What if certain aspects of a significant historical event of the mid 20th century occurred very differently than that historically portrayed? We are nearing the end of the Saeculum after which historical memory will began to die. That “what if”, is part of a storyline and began my fascination with Saeculum and Strauss-Howe Generational Theory.


  • Howe, Neil; Strauss, William (1997). The Fourth Turning: What the Cycles of History Tell Us About America’s Next Rendezvous with Destiny. New York: Broadway Books.
  • Howe, Neil; Strauss, William (1991). Generations: The History of America’s Future, 1584 to 2069. New York: William Morrow & Company.
  • Howe, Neil; Strauss, William (2000). Millennials Rising: The Next Great Generation. Knopf Doubleday Publishing Group.
Posted in Author Bill Powers, Bill Powers, Psychology | Leave a comment

What Is Ericksonian Hypnosis?

Under conditions of traditional hypnosis, the client is fully aware that they are being hypnotized. You have all see the movie or television scene where the powerful, authoritative hypnotist implants suggestions in his subject, along the lines of “you are getting sleepy, your eyelids are getting heavier and heavier. You will stop smoking…”.  Traditional hypnosis is authoritative, direct and forceful.

But there is another method of hypnosis; an indirect method that is named after Dr. Milton Erickson, a prominent 20th century American psychiatrist and psychologist who is widely regarded as the “father of hypnotherapy”. Ericksonian hypnotherapy uses more of what is called indirect suggestions. Indirect suggestions are much harder to resist because they are often not even recognized as suggestions by the conscious mind, since they can disguise themselves as stories, metaphors or symbols.

The Ericksonian Hypnosis model focuses on three aspects:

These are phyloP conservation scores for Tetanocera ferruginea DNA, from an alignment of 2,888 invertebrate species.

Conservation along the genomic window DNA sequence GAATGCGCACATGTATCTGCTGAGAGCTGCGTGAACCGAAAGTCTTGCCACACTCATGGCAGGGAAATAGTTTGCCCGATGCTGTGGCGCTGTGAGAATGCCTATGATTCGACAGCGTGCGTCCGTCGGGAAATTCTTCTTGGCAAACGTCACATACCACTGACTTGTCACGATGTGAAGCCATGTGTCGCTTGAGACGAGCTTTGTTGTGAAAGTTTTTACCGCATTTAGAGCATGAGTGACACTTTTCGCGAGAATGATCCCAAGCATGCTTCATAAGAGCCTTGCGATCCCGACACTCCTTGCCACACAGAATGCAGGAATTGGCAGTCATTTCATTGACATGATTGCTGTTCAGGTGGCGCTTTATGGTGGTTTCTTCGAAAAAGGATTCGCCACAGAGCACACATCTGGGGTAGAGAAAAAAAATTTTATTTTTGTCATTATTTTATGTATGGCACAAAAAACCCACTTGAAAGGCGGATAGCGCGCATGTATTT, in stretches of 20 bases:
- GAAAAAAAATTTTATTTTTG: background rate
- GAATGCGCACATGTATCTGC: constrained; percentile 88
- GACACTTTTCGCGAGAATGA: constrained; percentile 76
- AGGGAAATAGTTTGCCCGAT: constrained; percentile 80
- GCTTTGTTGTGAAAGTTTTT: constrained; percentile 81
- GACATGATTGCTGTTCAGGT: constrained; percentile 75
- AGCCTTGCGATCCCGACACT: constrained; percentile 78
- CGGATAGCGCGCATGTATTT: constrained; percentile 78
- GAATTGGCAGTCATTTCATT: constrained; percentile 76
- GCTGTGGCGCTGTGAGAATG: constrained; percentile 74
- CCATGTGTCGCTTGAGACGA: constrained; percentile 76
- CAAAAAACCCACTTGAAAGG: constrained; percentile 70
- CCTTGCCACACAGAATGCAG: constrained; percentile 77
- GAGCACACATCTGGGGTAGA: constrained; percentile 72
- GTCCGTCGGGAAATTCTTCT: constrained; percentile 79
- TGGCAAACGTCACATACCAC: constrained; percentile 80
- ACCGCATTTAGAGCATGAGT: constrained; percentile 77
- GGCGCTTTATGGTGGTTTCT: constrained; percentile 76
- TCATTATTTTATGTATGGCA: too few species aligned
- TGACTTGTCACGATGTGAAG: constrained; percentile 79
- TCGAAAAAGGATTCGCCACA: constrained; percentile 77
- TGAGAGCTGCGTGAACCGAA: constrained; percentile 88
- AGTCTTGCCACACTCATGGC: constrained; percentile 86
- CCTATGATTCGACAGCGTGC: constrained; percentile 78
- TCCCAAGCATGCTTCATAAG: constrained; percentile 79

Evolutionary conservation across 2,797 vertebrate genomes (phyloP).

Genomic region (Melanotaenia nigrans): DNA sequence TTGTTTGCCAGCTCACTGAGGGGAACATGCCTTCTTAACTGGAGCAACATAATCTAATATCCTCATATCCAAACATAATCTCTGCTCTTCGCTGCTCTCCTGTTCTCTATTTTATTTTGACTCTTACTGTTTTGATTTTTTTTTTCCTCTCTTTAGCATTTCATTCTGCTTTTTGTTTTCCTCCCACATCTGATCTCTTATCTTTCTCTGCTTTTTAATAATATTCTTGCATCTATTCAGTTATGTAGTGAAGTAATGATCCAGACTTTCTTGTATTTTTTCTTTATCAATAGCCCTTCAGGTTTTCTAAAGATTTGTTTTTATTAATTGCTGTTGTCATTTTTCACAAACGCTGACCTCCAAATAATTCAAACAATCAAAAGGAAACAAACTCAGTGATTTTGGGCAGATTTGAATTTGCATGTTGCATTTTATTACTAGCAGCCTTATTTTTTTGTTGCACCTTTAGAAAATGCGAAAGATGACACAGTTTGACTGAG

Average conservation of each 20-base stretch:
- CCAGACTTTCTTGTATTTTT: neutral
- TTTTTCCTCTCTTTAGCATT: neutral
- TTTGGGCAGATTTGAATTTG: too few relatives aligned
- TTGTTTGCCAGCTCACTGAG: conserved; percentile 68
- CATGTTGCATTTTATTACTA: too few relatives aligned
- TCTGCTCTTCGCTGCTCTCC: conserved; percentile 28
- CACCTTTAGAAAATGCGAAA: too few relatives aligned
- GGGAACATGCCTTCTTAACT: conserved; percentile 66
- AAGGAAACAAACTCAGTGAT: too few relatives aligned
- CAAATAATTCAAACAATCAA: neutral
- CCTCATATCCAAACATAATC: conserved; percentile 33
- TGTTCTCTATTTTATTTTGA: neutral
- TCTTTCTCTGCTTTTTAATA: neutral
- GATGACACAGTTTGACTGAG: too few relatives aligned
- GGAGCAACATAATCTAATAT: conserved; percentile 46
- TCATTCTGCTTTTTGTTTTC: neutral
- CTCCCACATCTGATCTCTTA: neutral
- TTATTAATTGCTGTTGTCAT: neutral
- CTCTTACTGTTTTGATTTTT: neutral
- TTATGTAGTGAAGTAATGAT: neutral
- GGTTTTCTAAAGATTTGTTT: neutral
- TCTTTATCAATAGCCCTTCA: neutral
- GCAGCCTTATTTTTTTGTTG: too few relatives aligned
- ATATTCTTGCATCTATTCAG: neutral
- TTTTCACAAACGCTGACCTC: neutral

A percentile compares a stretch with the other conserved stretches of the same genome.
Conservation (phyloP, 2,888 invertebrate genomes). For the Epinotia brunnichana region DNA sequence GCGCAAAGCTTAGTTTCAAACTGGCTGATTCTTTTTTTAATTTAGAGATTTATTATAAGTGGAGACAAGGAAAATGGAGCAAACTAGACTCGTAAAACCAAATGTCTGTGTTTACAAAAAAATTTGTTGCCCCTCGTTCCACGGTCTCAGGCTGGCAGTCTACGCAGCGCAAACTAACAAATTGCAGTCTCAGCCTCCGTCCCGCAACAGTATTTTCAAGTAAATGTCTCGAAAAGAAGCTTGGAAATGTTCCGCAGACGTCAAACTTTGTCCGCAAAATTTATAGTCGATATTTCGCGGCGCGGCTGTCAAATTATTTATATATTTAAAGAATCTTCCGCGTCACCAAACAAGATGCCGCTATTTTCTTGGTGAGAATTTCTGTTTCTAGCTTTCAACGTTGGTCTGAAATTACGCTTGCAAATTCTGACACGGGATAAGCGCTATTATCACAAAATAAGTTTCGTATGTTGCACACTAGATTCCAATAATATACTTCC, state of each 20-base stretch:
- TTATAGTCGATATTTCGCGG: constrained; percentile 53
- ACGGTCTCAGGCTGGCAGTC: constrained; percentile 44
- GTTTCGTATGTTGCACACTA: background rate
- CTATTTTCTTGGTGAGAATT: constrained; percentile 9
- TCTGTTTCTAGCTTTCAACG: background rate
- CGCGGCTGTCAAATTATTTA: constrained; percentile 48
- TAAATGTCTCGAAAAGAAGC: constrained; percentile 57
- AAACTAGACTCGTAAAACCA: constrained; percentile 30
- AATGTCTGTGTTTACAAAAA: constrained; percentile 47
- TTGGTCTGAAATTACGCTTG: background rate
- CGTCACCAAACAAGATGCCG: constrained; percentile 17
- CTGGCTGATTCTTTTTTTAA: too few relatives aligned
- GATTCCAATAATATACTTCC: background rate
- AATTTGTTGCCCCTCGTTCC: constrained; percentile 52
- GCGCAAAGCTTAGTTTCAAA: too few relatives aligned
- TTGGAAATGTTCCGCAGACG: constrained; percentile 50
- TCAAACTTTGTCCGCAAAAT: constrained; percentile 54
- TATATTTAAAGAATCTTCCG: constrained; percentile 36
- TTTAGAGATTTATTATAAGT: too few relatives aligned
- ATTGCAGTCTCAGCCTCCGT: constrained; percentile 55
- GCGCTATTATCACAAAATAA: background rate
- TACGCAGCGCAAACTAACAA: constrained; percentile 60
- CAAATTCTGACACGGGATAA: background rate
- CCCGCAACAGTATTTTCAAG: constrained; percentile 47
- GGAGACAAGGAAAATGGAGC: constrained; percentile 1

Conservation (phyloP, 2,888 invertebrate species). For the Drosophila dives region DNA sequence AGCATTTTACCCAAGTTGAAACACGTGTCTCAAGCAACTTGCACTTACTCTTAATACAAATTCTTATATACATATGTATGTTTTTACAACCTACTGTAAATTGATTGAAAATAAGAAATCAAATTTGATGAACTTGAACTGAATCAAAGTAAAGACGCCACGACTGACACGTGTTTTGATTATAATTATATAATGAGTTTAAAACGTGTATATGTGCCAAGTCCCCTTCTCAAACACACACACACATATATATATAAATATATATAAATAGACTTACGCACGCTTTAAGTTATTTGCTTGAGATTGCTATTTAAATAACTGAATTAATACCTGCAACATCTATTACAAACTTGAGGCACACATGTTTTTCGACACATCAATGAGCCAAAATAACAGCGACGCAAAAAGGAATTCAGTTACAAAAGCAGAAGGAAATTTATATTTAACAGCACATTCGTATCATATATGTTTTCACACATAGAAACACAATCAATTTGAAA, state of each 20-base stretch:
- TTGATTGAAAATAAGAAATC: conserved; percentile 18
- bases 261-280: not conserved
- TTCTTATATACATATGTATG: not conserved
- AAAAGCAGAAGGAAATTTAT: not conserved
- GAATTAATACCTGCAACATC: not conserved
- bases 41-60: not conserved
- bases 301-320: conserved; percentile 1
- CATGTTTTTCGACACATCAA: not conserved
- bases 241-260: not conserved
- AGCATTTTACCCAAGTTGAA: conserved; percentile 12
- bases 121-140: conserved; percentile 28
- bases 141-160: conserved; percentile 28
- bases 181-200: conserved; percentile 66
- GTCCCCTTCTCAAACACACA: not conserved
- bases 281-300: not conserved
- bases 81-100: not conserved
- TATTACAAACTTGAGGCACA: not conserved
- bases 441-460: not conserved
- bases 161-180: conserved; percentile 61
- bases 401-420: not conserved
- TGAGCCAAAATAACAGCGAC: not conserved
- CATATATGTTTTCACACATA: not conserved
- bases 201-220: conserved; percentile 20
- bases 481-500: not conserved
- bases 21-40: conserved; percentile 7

1. 1.Rapport – Building an empathetic connection with the client. In addition to verbal communication, this may include “mirroring” the subject’s body language (not mimicking, which could be off-putting.
  2. 2.Overloading conscious attention – By distracting the conscious mind with vagueness and ambiguity, one is able to open the unconscious to change. Erickson developed very specific techniques that he called “the confusion technique*” and the “handshake induction**”.
  3. 3.Indirect Communication – Subjects can only meet a direct order in two ways; with acceptance or dismissal (the latter being more likely). Indirect suggestion, being more subtle and elusive, can be a more productive way to invoke change.


* Confusion Technique – A confused person has their conscious mind busy and occupied or distracted, and therefore more open to unconscious learning. A confused state is actually a trance in itself and confused people are more susceptible to going into a trance state. Confusion may be created by ambiguous words, complex or endless sentences, pattern interruptions, etc.

** Handshake Induction – One of Erickson’s most famous hypnosis techniques is the handshake induction. Erickson demonstrated that it was a subtle way to change the subject’s accepted behavior. When someone performs a handshake you may have never realized it’s a trance. It is the most widespread social norm in the world to shake hands at the beginning of a meeting; we don’t even think about it. By interrupting this subconscious process, Erickson was able to open the mind for suggestion. This is a classic example of “pattern interruption.”

Erickson’s handshake technique is well documented in his books and by those that have met him. He began with a strong, normal shake to begin the induction. Then he would interrupt the process by loosening the strength of the grip and brushing specific fingers against the subject’s hand. It’s quite complicated to learn, but a powerful induction.

Why did I learn about Ericksonian Hypnosis? In my last novel, “The Torch is Passed”, Deirdre Southington is a forensic psychologist who works for the National Security Agency. She uses Ericksonian hypnosis to get another character to admit to their involvement in a crime. Deirdre does this by having several conversations with the other character over several encounters and implanting indirect suggestions.